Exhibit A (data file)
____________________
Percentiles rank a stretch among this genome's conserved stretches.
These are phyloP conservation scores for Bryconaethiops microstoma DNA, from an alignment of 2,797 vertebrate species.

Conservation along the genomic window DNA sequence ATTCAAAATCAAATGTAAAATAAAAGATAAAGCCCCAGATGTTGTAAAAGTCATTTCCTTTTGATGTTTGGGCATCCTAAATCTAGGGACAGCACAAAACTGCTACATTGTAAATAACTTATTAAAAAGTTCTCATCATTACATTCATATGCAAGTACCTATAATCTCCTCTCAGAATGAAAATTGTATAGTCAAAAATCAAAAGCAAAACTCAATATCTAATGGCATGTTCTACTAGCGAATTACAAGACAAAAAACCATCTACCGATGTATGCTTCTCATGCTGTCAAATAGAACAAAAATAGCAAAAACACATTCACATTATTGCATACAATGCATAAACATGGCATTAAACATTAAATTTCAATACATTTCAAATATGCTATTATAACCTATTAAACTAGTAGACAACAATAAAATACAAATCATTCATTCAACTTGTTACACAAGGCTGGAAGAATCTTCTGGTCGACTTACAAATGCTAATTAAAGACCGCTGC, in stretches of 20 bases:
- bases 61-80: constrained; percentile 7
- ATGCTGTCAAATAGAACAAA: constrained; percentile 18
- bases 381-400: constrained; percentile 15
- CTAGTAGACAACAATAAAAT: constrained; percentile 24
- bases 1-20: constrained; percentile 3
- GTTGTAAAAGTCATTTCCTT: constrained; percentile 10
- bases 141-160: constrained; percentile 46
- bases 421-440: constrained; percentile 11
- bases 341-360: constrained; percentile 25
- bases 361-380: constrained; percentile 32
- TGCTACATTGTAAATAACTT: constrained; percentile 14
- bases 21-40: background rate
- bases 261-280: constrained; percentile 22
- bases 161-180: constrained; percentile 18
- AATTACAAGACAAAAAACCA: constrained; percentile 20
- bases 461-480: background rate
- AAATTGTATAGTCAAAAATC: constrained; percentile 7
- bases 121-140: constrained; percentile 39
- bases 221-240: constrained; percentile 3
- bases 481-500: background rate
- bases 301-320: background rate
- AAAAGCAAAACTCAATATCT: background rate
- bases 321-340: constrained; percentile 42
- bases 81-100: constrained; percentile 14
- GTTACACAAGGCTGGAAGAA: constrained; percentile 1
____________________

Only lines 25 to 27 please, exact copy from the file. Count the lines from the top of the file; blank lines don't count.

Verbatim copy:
- AAAAGCAAAACTCAATATCT: background rate
- bases 321-340: constrained; percentile 42
- bases 81-100: constrained; percentile 14